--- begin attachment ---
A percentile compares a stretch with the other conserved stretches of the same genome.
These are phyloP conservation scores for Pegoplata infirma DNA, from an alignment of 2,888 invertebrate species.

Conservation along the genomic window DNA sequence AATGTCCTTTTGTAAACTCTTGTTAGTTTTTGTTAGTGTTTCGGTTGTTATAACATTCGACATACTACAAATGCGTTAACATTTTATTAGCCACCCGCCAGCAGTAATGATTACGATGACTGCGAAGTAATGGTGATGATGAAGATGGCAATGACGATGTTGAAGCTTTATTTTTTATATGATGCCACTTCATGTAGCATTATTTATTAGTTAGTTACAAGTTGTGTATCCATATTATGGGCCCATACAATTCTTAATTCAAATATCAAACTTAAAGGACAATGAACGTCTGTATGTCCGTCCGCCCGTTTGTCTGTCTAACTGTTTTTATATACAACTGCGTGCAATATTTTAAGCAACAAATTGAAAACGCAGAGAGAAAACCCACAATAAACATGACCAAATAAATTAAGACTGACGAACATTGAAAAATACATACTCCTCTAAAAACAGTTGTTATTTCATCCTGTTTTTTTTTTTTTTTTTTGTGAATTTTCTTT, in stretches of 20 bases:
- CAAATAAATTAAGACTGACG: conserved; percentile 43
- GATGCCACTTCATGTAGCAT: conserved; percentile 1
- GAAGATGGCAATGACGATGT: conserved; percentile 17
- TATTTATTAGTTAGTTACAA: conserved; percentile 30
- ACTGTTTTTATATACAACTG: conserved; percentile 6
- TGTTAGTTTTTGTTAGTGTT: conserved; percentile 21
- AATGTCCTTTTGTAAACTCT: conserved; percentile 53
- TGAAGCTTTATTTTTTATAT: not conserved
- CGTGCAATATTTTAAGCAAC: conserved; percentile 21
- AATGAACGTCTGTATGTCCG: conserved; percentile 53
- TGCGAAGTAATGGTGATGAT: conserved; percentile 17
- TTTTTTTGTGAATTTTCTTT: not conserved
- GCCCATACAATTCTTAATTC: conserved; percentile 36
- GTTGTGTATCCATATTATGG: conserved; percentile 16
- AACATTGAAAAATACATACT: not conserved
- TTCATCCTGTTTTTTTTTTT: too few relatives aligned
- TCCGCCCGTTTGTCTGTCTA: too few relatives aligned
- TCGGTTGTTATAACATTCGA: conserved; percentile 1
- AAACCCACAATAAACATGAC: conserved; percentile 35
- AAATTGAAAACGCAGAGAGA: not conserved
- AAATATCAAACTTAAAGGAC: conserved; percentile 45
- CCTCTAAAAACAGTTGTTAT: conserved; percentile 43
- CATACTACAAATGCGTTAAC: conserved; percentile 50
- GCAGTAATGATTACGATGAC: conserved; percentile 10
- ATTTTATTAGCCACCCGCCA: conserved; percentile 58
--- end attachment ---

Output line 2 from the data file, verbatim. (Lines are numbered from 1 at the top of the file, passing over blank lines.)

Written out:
These are phyloP conservation scores for Pegoplata infirma DNA, from an alignment of 2,888 invertebrate species.